In Memoriam: Indrek Martinson
noviembre 14, 2009
In Memoriam: Indrek Martinson, 1937-2009
Indrek Martinson, an OSA Fellow who was a world-renowned expert in accelerator-based atomic physics, died unexpectedly on November 14, 2009. He was 71.
Martinson was an Emeritus Professor and Director of the Institute of Atomic Physics at the University of Lund, Sweden. He was also a former chair of the Physics Section of the Swedish Royal Academy of Sciences and an Adjunct Professor at the University of Toledo, Ohio, USA.
Martinson began his research as an assistant at the Nobel Institute of Physics in Stockholm, working under the directorship of Manne Siegbahn on beta- and gamma-ray spectroscopy. Interestingly, in a 1964 nuclear physics experiment, Martinson and a coworker set a lower limit to the lifetime of the proton that subsequently became a test of weak interaction theories. In 1968, Professor Ingmar Bergström, then director of the Nobel Institute, suggested that Martinson investigate the field of time-resolved fast ion beam atomic spectroscopy, which was being developed by Stanley Bashkin and William Bickel at the University of Arizona. An exchange program was arranged whereby Professor Bickel came to Stockholm, and Martinson spent a year working in the Tucson laboratory.
Martinson received his PhD from the University of Stockholm in 1971. In 1976 he was selected to occupy the Professorship at the University of Lund that had been vacated by the retirement of Bengt Edlén. As professor and director of the Atomic Physics Institute at Lund, Martinson brought about a merger of traditional high wavelength resolution metrology with fast ion beam time-resolved measurements, laser- and tokamak-produced plasma studies, synchrotron radiation measurements, and Fourier transform spectroscopy. He and his coworkers made pioneering measurements of doubly-excited states, developed quantum beat techniques that yielded unprecedented accuracies in lifetime and fine-structure measurements, devised ingenious methods for directly observing forbidden transition rates through differential lifetime measurements, and made measurements that have altered accepted elemental abundances in the sun and stars.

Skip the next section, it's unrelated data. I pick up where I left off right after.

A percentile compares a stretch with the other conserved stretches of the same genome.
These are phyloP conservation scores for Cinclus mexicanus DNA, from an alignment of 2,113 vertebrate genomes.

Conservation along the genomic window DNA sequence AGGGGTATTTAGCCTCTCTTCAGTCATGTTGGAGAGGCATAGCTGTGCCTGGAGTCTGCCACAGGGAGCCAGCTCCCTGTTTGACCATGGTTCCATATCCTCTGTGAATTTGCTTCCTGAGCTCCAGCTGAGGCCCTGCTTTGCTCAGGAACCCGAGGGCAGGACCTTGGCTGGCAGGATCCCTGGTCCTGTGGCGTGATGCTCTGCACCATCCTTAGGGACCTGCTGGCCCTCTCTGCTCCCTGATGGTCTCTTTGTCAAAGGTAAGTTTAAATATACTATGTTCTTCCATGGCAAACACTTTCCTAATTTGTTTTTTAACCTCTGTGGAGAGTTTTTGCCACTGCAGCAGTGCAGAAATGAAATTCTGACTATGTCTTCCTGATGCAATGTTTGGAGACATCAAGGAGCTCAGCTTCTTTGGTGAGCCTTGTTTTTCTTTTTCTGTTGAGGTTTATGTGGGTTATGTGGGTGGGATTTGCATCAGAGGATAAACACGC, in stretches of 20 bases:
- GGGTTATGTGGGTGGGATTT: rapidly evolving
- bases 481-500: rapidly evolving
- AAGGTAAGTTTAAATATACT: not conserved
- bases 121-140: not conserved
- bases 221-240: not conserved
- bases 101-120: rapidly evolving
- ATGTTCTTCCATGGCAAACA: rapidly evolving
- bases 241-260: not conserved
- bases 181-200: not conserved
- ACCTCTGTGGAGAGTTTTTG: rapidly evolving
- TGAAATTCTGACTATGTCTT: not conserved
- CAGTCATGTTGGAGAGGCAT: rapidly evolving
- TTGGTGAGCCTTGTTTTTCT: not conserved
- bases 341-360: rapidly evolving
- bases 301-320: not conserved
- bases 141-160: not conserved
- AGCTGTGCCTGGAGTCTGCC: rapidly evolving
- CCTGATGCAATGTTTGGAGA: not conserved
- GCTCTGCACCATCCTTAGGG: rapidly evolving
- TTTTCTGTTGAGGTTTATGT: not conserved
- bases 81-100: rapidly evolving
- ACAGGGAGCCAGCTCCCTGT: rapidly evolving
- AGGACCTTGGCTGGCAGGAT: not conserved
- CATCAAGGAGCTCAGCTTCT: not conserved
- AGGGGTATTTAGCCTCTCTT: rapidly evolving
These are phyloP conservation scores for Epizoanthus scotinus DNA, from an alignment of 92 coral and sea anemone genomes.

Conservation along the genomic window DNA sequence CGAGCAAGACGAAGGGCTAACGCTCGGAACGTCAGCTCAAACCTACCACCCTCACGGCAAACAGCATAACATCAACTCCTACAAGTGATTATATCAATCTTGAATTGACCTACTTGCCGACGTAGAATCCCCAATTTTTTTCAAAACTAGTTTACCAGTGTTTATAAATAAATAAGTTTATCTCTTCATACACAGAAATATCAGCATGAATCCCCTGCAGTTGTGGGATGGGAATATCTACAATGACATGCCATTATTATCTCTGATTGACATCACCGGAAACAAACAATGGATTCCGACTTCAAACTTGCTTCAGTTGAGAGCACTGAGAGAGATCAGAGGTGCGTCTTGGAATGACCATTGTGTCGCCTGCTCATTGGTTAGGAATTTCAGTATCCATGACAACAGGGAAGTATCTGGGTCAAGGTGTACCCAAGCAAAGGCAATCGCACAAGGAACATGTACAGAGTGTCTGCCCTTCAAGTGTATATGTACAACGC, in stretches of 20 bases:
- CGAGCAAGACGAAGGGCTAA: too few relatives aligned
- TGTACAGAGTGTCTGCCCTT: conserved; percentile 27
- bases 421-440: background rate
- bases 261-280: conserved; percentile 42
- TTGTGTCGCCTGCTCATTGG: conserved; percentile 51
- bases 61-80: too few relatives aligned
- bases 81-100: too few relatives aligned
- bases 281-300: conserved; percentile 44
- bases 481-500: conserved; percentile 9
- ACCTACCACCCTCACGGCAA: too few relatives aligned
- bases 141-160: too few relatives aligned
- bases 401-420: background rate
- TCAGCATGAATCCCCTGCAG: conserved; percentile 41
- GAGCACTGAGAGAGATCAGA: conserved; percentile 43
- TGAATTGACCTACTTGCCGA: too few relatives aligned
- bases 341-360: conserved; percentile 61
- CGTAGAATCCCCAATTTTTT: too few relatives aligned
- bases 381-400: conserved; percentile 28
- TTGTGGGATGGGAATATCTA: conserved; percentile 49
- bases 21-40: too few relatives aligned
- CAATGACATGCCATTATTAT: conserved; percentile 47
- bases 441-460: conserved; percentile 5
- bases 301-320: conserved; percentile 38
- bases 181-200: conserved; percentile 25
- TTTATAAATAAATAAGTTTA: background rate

Martinson took a leading role in forging links between western scientists and their counterparts in Estonia, Lithuania, Russia, China, and Japan. He was a member of numerous international committees, including the Lithuanian and Estonian Academies of Science and the Advisory Board of the Japanese Institute of Physical and Chemical Research. 1991, Martinson was invited to return to the city of his birth to receive an Honorary Doctorate from the University of Tartu, Estonia.
An OSA member since 1969, Martinson was elected as a Fellow in 1979. He was also a Fellow of the American Physical Society (APS).
In addition to his abilities as a physicist, Martinson had an intense interest in and knowledge of music and sports, and was a highly ranked chess player. When international chess masters visited Stockholm, Martinson often entertained them, and was able to hold Bobby Fischer to a draw.
Martinson is survived by his wife Evi, 3 daughters and three grandchildren.
If you would like to make a donation to the OSA Foundation in memory of Indrek Martinson, please visit www.osa-foundation.org/give.